Featured Posts 
Recent Posts 

Transitions

We speak a lot about change, but not enough about transition. Change is a broad and controversial term. Everyone seems to have an opinion on what changes we should make in the world, in ourselves, and others. The connotation in using the word change is that it holds permanence. Transition is a type of change, but without all the controversy.

I see the definition of transition as moving from one stage to another. The entire globe is going through a transition from social distancing to reentering society, with each nation grappling with how to go about it in the safest way. Though we don’t know how this will change us, we do know that we are going through a transition, some sort of shift in time, so an understanding of the nature of transitions will help us navigate these new waters.

Transitions are part of our nature. From creation, every living thing moves through seasons. What starts as a seed grows to a seedling, and what sprouts as a seedling develops into a strong-rooted plant. From birth, we move through the stages of life: infancy to childhood, childhood to adolescence, adolescence to adulthood, adulthood to old age. Within these stages, we also transition: from the crib to a bed, from elementary to middle school, from living with your parents to living on your own, from raising kids to retirement, etc. Transitions are part of global history. We move from age to age, era to era. We are in constant flux on both a macro and micro level.

These shifts in time are adjustment periods, so they are vital in shaping who we are. Educators have long known this. Classes are carefully structured, but transitions between them, those times in the hallway, are crucial for social and emotional development. They are also when bullying can happen and fights break out. We need to continue to be safe as we shift from the structure of home life back into society.

The best transitions have the appearance of being smooth and seamless. Linguists and writers have long know this. Language itself is filled with transitions, such as verb conjugations for speakers of a new language, and “transition words” for essay writers, in order for speech and writing to have flow and fluidity.

Creative types have long known this. The best albums transition from song to song without the listener realizing it, just as the best stand up comedian routines move from topic to topic without the audience knowing, and the most nuanced filmmaker edits scenes so they keep the viewer engaged. Though our current shift will not be as smooth and seamless as the Abbey Road medley, we ought to try for one that feels that way.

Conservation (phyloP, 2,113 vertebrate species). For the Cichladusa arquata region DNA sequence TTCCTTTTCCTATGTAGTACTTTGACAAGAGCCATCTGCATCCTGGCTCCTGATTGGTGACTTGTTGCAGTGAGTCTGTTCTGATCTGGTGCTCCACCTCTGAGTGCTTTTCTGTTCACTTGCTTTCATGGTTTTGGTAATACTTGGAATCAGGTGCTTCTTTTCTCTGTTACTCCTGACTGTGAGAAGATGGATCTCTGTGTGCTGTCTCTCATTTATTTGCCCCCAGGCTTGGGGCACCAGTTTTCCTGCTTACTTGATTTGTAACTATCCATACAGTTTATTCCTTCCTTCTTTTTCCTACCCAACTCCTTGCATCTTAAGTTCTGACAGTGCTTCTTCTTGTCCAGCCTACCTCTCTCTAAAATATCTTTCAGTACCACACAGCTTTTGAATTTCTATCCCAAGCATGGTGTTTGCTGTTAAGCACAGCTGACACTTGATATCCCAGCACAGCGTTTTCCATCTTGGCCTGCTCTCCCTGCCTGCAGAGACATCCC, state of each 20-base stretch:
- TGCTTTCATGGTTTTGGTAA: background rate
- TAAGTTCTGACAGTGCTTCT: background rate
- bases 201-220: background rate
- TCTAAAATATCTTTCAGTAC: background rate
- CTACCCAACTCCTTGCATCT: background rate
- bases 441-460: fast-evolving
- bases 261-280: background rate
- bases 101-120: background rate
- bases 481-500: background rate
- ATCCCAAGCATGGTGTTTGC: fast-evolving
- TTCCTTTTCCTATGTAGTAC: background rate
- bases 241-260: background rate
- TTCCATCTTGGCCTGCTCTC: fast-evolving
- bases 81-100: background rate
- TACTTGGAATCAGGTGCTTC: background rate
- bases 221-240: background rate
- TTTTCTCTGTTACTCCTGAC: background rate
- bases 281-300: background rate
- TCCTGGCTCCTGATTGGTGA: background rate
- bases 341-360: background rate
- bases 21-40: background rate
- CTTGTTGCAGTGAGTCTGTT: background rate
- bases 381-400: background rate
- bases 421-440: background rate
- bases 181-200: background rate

Transitions set the tone for what’s to come, so are ripe with opportunity. This is the moment when we have the chance to make beneficial changes to society. Any time we talk to each other, it’s in those awkward pauses when we think of what to say next that we define the conversation.

Transitions are tied to mortality. Eventually, a strong-rooted plant wilts and a wilted plant dies. These shifts can happen suddenly or gradually, but are always uncertain and unknown, and therefore, carry fear. It’s normal to feel fearful during transitions; it’s part of our essence as a living being. What we can try to do is accept these feelings as they are, just as we strive to accept the fact that there can be no life without death.

Transitions bring loss but also appreciation. We often grieve a moment we leave behind, like a kid who misses his friends after moving to a new town, and struggle to accept a moment that’s ahead of us, like a child fearing rejection as he navigates creating new friendships. During this time, the kid’s parents are sure to remind him of all the good things he has. Appreciation is vital in a healthy transition. We need to consistently remind ourselves, every day if we can, of everything we already have, consciously framing our personal narrative.

Finally, transitions are not everlasting. This global snow day, as my friend put it, will end. All we can do is make the most of the opportunities this period has provided us. Though change is controversial, and transitions inevitable, growth is always welcomed and viewed with a positive lens. We can grow through acknowledgement, acceptance, and appreciation. We just need to water our plants every once in a while.

Sources

Kruvant, Jonah "My mind, my experiences, and my observations" 1984 - 2020

Search By Tags
RSS Feed

BLOG

  • Facebook App Icon
  • Twitter App Icon

© 2015 by Jonah Kruvant